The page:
Three other storehouses of similar construction and size were built respectively at Halibut Bay, on the west side of Portland Canal; at Lizard Cove, Pearse Island; and at Manzanita Cove, Wales Island. These buildings carried the identical inscription and were given the same flag-raising ceremony and salute. Gaillard left Manzanita Cove on Sept. 28, having finished the four structures in 24 days. There is no evidence that he undertook any survey or other work apart from the construction of the storehouses, and upon the completion of this task he returned to Washington, exactly two months after he had set out. This appears to have been Gaillard's only association with the Alaska boundary. His subsequent career included the building of the most difficult part of the Panama Canal, where the Gaillard Cut is named in his honor.

    Five years passed before the Canadian authorities became aware of what Gaillard had done. In 1901, Interior Minister Clifford Sifton was informed that the buildings were shown on a recent United States chart.

    Reaction to this belated discovery was swift and vigorous, and in January 1902 a committee of the Canadian Privy Council advised Prime Minister Laurier that "it cannot avoid the reflection that the buildings recently erected on Wales and Pearse Islands ...may have been placed there with the design of fortifying the claim of the United States to those islands."

American military storehouses and the Alaska boundary dispute

    Following a request by Governor General Lord Minto, the British government submitted a formal inquiry to Washington as to the nature of the storehouses and the reason for their erection in territory that was still being contested.

    In Canada's view, "occupation effected under such circumstances would not in international law have any validity, but ...the matter should not be allowed to pass without protest." This drew an acknowledgement from Washington that the buildings were "on a part of the Pacific Coast, the ownership of which is in dispute between the United States and Canada."

    But presence of controversial stone buildings, though an irritant to Canadian sensitivity, was only part of the larger issue concerning the disputed boundary. Discovery of gold in the Klondike, and the desire of Canada to secure access to coastal ports in the Alaska Panhandle, compelled the need for a territorial agreement.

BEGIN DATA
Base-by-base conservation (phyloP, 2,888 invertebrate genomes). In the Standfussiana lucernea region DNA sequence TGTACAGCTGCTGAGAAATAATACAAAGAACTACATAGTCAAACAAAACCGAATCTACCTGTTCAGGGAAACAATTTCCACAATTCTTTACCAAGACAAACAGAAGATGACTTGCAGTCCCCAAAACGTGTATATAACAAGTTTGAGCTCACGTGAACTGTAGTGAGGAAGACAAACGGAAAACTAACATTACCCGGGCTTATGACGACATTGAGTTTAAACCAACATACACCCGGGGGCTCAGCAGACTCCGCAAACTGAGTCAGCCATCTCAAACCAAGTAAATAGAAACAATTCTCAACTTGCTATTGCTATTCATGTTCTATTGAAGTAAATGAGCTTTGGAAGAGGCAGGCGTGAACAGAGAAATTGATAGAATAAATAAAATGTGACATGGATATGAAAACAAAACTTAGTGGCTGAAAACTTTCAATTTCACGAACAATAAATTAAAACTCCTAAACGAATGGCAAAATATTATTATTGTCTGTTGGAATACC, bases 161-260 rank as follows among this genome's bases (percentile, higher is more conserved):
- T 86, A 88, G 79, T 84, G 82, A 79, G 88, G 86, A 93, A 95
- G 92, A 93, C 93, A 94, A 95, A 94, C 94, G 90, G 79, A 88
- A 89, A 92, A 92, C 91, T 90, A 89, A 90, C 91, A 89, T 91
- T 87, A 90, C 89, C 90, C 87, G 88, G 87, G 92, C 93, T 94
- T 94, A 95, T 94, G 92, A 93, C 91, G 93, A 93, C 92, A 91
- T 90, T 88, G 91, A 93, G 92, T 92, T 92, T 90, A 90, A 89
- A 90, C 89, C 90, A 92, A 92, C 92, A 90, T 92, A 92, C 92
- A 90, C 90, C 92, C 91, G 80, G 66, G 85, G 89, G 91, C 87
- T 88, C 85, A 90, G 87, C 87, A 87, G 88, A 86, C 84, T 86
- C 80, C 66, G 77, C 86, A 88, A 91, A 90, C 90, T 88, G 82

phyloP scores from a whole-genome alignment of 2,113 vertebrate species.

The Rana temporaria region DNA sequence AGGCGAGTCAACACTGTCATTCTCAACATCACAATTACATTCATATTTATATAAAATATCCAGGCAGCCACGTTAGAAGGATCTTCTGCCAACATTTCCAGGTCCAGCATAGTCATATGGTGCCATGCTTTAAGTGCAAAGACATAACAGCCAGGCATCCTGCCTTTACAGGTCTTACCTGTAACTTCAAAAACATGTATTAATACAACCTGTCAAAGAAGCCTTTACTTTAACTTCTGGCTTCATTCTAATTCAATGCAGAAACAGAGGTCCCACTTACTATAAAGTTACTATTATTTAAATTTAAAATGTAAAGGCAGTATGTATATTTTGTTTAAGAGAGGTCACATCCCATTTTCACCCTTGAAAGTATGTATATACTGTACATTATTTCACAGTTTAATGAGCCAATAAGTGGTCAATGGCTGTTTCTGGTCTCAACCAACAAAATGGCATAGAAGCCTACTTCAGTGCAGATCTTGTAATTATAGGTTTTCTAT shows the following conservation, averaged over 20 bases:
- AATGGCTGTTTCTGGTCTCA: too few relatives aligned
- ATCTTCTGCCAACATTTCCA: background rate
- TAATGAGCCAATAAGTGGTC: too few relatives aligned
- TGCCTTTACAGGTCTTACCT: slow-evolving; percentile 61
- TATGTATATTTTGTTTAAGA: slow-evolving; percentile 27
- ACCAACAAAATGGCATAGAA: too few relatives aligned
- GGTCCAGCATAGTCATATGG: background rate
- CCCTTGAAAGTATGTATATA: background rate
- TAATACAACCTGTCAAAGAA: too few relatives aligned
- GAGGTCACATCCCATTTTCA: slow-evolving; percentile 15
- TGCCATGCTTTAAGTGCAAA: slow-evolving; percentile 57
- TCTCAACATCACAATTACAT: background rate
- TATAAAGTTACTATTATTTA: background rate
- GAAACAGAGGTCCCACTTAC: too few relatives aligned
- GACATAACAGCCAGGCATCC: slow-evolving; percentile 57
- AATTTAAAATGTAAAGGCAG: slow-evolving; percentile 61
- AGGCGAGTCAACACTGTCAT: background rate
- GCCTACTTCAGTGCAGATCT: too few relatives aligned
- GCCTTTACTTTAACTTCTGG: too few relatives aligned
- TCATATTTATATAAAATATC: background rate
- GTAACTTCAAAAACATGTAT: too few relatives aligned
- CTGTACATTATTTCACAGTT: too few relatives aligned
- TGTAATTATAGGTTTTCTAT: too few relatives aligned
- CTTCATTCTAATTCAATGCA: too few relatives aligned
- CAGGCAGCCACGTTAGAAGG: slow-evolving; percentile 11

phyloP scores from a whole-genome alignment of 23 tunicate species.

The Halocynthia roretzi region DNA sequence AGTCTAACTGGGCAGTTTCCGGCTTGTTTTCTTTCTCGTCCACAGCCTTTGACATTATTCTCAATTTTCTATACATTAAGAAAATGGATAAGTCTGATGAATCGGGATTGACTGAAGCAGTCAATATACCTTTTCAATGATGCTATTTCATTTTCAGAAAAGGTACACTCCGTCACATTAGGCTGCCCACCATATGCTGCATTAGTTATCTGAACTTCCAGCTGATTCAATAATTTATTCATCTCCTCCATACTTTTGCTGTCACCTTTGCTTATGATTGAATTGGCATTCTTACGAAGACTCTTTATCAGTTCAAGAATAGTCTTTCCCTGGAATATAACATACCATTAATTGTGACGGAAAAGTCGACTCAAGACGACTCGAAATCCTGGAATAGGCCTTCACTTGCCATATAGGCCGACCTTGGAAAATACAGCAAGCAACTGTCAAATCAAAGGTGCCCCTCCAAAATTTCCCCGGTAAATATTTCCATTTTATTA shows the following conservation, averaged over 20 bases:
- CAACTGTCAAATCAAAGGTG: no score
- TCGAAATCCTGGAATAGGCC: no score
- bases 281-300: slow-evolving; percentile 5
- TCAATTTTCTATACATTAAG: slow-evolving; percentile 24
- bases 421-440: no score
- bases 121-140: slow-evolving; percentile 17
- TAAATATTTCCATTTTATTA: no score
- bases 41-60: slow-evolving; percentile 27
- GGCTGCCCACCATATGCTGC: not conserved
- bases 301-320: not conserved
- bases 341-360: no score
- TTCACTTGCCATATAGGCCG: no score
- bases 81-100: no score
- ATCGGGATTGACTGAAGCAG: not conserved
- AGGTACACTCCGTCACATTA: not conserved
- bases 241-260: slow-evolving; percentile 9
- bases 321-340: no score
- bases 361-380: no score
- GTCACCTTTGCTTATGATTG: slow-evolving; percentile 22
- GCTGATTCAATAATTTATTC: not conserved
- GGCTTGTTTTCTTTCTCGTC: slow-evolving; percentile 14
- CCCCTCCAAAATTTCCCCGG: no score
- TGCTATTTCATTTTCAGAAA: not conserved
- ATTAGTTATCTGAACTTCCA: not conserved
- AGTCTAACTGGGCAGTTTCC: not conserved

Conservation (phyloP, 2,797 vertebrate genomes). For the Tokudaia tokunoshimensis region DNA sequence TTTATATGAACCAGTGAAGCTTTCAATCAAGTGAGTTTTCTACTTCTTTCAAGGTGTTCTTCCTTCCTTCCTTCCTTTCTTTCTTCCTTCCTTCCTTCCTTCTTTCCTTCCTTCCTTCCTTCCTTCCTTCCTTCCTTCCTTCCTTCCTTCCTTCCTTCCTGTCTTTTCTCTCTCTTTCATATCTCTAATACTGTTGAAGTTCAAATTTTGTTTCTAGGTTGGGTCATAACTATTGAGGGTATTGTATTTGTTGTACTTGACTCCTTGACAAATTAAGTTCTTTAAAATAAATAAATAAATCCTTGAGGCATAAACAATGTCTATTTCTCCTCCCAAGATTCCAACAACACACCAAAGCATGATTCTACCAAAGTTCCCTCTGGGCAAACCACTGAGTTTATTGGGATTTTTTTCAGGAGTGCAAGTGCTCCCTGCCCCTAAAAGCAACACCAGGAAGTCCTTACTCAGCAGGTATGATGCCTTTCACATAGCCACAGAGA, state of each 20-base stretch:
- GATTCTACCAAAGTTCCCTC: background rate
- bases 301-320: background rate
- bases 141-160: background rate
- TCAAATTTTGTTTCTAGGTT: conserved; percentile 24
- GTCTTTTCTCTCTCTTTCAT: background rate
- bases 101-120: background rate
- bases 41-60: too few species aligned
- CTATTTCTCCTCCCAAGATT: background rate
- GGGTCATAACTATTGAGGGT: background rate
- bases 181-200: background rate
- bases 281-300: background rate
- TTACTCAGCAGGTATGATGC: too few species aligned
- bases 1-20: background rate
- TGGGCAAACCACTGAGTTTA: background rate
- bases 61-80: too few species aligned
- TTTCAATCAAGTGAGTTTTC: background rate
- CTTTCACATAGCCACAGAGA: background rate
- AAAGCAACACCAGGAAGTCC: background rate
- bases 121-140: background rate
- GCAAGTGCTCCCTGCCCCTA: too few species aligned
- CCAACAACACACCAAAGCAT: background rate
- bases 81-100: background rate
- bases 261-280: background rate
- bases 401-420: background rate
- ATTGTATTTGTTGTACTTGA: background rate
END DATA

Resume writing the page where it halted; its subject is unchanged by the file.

The boundary question lay virtually dormant at the diplomatic level until January 1903 when the Herbert-Hay convention provided for the appointment of a tribunal consisting of "six impartial jurists of repute" to determine the true meaning and application of certain articles of the Anglo-Russian treaty of 1825, from which the present boundary derived. Accordingly, Canada was represented by Sir Louis Jettˇ, lieutenant-governor of Quˇbec, and by Allen B. Aylesworth, while the members for the United States were Elihu Root, secretary of war, Senator Henry Cabot Lodge and George Turner. The sixth member was Baron Alverstone, Lord Chief Justice of England, who presided over the tribunal which sat in London from Sept. 3 to Oct. 20, 1903.

    In its case concerning the Portland Canal, the British government alluded to the building of the storehouses, which and remained unused and unoccupied since their construction. It submitted to the tribunal "that no transaction of this nature, accomplished at that juncture under those circumstances and with such obvious intent, could, even had it passed unnoticed, avail to strengthen the claim of the United States or to weaken that of Great Britain."